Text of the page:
I’ve been getting back into music lately, thanks to the wonderful Synthstrom Deluge. And thanks to John Park, I’ve been getting into Eurorack modular synthesizers. It’s really fun, but can get pricey fast. I would recommend everyone download the free VCV Rack so you too can patch together sound modules like audio Lego and make weird noises.
Part-way through January I learned of the “#JAMuary” tag on Instagram and I felt I had gotten proficient enough with both the Deluge and the modular gear to make a few tracks.
Here they are. It’s both incredibly freeing and incredibly frustrating to finish a track and then pull out all the cables, erasing the piece, never getting it back exactly like before.
To help diagnose USB HID communication and to test out updates to hidapi, I wrote hidapitester. It is a command-line program that allows you to exercise just about every aspect of hidapi. Pre-built binaries for MacOS, Windows, and Linux Ubuntu x64.
I’ve found it very useful. You can use it to:
Scan for connected HID devices, optionally by VID, PID, usagePage, usage
Send OUTPUT reports, with or without Report IDs
Receive INPUT reports, with or without Report IDs
Send FEATURE reports, with or without Report IDs
Receive FEATURE reports, with or without Report IDs
Commands are specified in-order on the command-line, so you can do all of these, repeated reads, close-and-open, etc. all in a single command. More details can be found on the hidapitester github README page.
It is written in really vanilla C to maximize compatibility and ease-of-compilation.
Here’s the help page:
hidapitester <cmd> [options]
where <cmd> is one of:
--vidpid <vid/pid> Filter by vendorId/productId (comma/slash delim)
--usagePage <number> Filter by usagePage
--usage <number> Filter by usage
--list List HID devices (by filters)
--list-detail List HID devices w/ details (by filters)
--open Open device with previously selected filters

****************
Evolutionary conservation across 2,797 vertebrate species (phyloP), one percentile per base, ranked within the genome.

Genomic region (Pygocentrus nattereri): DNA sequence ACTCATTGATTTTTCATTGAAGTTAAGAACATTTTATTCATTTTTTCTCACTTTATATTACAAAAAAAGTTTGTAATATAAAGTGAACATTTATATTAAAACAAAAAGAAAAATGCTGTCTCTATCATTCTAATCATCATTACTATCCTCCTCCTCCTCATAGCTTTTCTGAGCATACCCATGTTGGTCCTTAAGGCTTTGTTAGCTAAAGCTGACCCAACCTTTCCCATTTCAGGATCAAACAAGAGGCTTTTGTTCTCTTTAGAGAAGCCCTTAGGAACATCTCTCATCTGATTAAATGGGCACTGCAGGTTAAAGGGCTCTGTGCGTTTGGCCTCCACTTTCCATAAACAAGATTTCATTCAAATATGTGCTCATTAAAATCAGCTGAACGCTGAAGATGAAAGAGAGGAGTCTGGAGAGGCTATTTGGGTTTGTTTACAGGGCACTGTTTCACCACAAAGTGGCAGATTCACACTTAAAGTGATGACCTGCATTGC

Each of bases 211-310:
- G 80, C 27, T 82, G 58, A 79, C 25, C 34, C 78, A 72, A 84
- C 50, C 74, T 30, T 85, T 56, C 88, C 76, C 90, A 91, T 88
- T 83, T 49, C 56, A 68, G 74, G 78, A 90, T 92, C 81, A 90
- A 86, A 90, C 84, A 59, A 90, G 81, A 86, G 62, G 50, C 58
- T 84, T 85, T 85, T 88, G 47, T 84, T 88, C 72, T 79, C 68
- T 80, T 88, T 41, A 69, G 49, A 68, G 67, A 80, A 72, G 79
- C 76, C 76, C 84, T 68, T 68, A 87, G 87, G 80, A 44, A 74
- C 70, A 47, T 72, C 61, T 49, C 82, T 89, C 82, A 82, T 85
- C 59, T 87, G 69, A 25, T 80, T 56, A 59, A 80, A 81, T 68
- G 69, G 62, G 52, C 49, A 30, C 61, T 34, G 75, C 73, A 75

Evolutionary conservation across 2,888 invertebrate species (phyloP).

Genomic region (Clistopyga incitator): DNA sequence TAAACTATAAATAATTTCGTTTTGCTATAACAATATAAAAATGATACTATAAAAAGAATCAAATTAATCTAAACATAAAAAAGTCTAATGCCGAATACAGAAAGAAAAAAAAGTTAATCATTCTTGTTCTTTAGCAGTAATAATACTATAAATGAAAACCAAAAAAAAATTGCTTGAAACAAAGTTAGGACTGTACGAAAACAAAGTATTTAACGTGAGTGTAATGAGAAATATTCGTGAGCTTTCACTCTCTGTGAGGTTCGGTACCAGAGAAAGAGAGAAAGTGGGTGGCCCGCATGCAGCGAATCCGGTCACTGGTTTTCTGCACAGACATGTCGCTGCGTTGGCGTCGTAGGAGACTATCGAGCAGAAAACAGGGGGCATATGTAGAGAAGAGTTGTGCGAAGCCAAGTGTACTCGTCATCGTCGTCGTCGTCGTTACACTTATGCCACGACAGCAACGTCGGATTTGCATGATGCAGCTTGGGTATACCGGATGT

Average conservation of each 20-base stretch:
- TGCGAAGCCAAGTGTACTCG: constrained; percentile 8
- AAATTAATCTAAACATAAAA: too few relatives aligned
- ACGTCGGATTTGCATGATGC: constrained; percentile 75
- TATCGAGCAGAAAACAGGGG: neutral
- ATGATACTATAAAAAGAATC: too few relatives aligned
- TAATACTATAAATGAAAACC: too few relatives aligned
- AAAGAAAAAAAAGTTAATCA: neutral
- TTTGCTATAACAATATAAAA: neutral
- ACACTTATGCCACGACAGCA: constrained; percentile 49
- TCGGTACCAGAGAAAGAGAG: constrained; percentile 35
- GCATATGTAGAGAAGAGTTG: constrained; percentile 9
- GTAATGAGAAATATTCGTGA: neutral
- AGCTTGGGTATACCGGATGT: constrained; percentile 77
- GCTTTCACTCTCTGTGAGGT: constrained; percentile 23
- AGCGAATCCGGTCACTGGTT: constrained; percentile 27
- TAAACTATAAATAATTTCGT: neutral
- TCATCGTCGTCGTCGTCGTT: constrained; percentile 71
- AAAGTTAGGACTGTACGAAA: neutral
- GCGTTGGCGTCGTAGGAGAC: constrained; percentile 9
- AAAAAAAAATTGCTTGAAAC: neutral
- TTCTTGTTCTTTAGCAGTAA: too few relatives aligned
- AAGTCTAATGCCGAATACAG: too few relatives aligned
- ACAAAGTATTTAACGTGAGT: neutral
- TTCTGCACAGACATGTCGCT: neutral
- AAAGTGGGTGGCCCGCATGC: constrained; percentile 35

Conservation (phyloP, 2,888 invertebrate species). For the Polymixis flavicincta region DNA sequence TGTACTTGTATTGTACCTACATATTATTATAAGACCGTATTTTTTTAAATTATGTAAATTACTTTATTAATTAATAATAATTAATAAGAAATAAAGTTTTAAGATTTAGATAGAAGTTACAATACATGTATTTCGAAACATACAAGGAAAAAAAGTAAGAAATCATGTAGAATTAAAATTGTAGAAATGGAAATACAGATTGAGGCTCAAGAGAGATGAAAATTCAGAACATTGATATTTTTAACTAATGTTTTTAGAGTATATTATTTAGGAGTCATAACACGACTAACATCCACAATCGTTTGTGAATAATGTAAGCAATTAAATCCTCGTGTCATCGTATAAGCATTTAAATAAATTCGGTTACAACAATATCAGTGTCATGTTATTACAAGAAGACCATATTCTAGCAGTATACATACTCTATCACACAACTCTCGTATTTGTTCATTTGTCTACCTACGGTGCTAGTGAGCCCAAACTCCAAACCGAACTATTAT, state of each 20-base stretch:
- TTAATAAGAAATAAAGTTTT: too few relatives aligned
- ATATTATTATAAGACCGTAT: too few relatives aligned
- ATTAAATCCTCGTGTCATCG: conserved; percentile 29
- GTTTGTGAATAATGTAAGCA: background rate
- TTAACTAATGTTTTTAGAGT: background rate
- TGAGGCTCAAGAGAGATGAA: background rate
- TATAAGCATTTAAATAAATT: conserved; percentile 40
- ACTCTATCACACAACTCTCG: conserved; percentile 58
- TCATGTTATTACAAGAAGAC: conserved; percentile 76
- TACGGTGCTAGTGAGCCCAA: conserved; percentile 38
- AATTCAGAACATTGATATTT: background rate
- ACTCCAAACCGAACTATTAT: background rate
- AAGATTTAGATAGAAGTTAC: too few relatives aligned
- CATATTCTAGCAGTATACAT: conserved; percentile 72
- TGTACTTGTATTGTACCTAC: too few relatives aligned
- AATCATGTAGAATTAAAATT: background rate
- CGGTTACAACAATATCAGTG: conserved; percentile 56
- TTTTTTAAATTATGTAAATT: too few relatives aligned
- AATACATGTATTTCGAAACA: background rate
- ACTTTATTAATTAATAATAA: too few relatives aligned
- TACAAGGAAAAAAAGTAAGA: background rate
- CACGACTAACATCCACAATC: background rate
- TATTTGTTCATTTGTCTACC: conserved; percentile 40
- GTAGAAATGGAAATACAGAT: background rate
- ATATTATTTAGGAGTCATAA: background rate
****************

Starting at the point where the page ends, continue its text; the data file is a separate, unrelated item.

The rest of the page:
--open-path <pathstr> Open device by path (as in --list-detail)
--close Close currently open device
--send-feature <datalist> Send Feature report (1st byte reportId, if used)
--read-feature <reportId> Read Feature report (w/ reportId, 0 if unused)
--send-output <datalist> Send Ouput report to device
--read-input [reportId] Read Input report (w/ opt. reportId, if unused)
--read-input-forever [rId] Read Input reports in a loop forever
--length <len>, -l <len> Set buffer length in bytes of report to send/read
--timeout <msecs> Timeout in millisecs to wait for input reads
--base <base>, -b <base> Set decimal or hex buffer print mode
--quiet, -q Print out nothing except when reading data
I upgraded the firmware on my beloved-but-long-unused 1986 Oberheim Matrix 6r! These synths are the royalty of analog fatness. I love their sound. This is the result I was looking for:
It’s remarkably clean inside for a machine made in 1986. I acquired it used in the early 90s.
Just look at the bank of six voices. The CEM3396 chips are the VCF/VCA chips that give this synth its distinctive lushness. And made each voice circuit like 5x smaller than possible just a few years earlier.
The firmware upgrade was just a simple EPROM swap. Out with the old, in with the new! I got the chip from a chap on Reverb who’s using new EPROM stock (not old ceramic parts) The firmware update itself allows the Matrix to be used with modern MIDI patch editors and is a testament of amazing microcontroller assembly language hacking. Check out the page by the author of the Matrix firmware update. Thank you so much!
And the result is the same as before the upgrade: it still sounds glorious.
So I remixed an existing clip-on case that fits the included battery (Thanks DoctorWhich!), added the Jolly Wrenches and printed it out. It came out pretty great. Though now I wish I had some black PLA.
For four months this year I had a residency at the Supplyframe DesignLab. I worked on “ILOVELAMP“, a project experimenting with creating lamps with configurable light emitting surfaces using addressable LED strips.
I really like the generation previous to the current Macbook Pros. You know the ones. They had all the useful ports like USB-A, HDMI, an SD Card slot, and MagSafe! And it had a long-lived battery in a thin case. That is my Macbook Pro. And it’s wonderful.
But now 3.5 years on, the once legendary battery was at about half its design capacity. I got 1600 charge cycles out of it though, which is astounding. And it still worked, unlike a previous Macbook’s battery that ended up getting a bad cell that caused it to unceremoniously shutdown at 20%. So I replaced it and I think it is working out great.